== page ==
Nothing Says “Wedding” Like an Alligator

Recently attended the wedding of a buddy of mine. The whole thing took place on a golf resort in South Carolina. Everything about the venue and resort was lovely.  The room, the fitness, center, the natural conservatory. All of it was breathtaking.

None of that was my favorite part though.

My favorite part? The alligators.

That’s right, alligators. I don’t know if this is a common thing at many golf courses, but this place had warning signs for alligators everywhere. The folio in the room even had a “how-to” guide on dealing with alligators. The fact that it said anything other than, “Just ran away as fast a you can” floored me.

To me, this was awesome. I’ve never been to a wedding that at any point felt like a challenge from the Hunger Games.

I certainly didn’t mind it, but I have to ask the course designers: if you’re building a resort so close to an animal that could eat multiple attendees…don’t you perhaps need to consider another location? “Hey Tom, we’re going to have to move the park. Yeah, pretty much anywhere there aren’t dinosaur-lookalikes who crave human flesh will be fine.”

The whole thing felt like it was symbolic for how rich people don’t feel like regular life is challenging enough. “Well, we’ve got enough money to send our great grandkids to college and have never worried about a medical bill. Plus we’ve been golfing so much even THAT isn’t hard anymore. Hey…what if we put ALLIGATORS on the golf course?” I wouldn’t be surprised if soon the gators were conquered and they just started hunting other human.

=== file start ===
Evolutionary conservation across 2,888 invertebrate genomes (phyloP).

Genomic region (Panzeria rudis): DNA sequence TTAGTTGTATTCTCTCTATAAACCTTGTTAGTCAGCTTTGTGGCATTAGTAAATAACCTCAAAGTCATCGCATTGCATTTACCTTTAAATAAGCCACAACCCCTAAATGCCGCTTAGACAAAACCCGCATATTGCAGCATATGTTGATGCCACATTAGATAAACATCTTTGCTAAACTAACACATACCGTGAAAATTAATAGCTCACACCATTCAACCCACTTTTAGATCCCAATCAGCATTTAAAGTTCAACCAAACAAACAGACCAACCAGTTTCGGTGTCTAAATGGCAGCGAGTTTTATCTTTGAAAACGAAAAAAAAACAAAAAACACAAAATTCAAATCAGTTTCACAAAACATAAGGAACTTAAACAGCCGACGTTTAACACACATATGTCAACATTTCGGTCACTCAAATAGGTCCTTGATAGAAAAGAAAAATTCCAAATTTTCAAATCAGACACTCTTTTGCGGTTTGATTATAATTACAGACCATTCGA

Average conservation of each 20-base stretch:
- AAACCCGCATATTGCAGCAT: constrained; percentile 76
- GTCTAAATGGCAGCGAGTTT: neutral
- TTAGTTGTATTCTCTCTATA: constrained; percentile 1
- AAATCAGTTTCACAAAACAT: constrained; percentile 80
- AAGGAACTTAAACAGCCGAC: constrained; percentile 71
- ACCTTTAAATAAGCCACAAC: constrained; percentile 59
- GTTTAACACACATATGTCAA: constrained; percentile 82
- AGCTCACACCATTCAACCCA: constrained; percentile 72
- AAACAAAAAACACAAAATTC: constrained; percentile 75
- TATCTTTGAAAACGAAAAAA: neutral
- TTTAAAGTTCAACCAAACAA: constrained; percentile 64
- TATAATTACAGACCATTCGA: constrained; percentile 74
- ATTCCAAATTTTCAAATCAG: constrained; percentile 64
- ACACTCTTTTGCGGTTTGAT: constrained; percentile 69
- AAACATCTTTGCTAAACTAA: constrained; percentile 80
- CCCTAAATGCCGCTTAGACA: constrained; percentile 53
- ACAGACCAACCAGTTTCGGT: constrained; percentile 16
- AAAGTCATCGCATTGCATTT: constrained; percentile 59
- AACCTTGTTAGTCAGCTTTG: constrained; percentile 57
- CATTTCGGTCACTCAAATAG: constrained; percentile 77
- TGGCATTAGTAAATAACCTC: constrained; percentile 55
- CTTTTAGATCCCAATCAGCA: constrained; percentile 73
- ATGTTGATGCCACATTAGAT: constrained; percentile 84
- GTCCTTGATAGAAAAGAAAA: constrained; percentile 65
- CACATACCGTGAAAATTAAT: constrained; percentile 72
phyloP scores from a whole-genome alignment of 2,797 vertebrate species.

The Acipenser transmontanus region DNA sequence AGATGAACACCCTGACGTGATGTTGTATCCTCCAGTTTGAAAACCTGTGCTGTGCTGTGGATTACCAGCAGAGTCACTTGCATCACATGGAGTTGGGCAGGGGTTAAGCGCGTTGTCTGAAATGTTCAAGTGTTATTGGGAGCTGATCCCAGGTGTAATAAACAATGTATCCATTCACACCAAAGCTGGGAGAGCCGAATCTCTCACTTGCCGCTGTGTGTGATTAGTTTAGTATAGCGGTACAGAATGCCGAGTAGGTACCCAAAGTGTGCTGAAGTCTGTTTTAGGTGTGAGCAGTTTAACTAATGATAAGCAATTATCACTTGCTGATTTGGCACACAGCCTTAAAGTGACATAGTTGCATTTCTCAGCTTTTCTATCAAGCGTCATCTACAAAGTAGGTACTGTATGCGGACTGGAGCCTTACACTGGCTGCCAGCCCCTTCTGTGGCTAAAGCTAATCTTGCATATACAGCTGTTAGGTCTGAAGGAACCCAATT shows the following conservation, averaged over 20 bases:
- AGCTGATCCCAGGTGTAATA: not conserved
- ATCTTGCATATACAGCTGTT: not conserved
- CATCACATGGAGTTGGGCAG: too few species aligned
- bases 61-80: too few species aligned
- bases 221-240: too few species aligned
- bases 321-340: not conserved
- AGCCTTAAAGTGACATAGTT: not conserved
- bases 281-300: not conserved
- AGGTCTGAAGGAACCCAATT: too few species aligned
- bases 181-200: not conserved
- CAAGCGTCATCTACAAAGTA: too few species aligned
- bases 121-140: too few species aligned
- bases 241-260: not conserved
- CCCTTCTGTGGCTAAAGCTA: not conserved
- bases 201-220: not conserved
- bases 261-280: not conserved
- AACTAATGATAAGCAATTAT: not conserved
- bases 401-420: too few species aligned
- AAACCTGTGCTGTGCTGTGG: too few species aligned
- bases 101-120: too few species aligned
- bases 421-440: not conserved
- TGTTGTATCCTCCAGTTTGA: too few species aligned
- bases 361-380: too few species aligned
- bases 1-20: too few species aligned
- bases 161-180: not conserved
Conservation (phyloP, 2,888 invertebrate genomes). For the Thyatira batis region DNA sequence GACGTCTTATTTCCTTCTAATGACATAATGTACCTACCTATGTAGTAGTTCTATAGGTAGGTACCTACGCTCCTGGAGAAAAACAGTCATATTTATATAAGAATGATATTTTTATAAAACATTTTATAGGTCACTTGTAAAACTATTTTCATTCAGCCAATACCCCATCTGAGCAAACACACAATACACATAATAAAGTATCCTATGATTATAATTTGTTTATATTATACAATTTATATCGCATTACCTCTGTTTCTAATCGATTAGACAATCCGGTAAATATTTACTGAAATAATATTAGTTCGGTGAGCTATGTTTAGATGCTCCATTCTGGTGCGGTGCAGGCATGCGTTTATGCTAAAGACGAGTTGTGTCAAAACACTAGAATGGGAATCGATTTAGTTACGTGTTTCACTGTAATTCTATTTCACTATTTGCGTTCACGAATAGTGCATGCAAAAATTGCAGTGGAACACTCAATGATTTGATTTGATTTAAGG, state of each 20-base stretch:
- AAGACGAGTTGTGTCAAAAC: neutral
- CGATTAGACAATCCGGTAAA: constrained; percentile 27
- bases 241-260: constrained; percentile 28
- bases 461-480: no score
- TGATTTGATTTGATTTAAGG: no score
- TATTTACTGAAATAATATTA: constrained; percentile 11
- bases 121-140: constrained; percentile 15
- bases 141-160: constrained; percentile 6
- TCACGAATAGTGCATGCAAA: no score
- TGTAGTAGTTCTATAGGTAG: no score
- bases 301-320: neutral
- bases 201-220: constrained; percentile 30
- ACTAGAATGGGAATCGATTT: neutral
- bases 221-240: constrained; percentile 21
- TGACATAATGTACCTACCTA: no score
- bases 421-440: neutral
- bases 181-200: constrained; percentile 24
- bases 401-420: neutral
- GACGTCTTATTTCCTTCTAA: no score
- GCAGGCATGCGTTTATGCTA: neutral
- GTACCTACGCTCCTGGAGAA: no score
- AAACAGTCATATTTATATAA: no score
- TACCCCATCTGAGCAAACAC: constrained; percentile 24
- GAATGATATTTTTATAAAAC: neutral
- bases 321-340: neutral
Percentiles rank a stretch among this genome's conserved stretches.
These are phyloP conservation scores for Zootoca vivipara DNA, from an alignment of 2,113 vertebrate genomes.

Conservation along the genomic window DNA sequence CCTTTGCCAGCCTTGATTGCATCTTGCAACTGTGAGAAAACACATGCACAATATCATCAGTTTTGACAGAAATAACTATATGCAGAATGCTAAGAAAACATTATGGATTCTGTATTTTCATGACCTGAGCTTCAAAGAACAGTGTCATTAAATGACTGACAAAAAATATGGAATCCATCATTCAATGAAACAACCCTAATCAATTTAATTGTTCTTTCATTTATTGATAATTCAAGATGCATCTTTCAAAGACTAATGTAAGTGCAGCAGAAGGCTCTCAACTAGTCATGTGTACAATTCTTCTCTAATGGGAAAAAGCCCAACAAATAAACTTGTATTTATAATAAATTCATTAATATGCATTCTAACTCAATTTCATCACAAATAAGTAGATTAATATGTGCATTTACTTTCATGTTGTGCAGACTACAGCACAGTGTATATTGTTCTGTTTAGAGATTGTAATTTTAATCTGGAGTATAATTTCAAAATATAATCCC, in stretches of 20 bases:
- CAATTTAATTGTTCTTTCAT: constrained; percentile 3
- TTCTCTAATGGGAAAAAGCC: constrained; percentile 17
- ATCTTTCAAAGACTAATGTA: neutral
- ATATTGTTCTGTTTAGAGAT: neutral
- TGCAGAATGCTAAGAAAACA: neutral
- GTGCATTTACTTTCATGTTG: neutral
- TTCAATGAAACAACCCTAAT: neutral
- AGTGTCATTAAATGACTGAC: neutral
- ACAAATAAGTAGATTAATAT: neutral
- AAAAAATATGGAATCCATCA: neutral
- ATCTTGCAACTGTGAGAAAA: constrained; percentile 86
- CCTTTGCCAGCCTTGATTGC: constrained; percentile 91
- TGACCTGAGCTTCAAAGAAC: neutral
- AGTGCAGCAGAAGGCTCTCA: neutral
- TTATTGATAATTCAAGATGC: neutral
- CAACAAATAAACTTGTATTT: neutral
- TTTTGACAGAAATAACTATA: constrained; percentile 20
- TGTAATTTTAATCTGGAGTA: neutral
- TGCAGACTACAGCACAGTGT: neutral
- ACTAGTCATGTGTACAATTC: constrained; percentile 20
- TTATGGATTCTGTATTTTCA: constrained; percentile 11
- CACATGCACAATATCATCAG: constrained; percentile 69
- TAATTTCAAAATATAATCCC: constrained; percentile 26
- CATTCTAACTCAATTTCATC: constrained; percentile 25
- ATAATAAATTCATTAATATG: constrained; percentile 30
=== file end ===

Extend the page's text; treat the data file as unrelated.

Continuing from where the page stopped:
It’s the Most Dangerous Game, indeed. Especially after you’ve already proven you can hunt down an alligator.

As much of a safety risk as the alligators present, how great would it be for the PGA Tour? I can’t think of any sports innovation more exciting than that. “Rory McIlroy WAS having a great first round…that is, until he was almost eaten on the 14th hole. While the the tour prays for his recovery, players and fans alike aagreed they’re glad something finally happened.”

One last thought: let’s say these gators remain on the course for generations and generations. They evolve. They learn. They become almost one with the resort’s inhabitants.

What if they just started giving golf tips?

Can you picture it? Some accountant from New Jersey sends one into a sand trap, only to have a gator wearing a Titleist hat come over and tell him to keep his left arm straight when he chips.

I don’t even like golf, and I’d pay for that experience.

 

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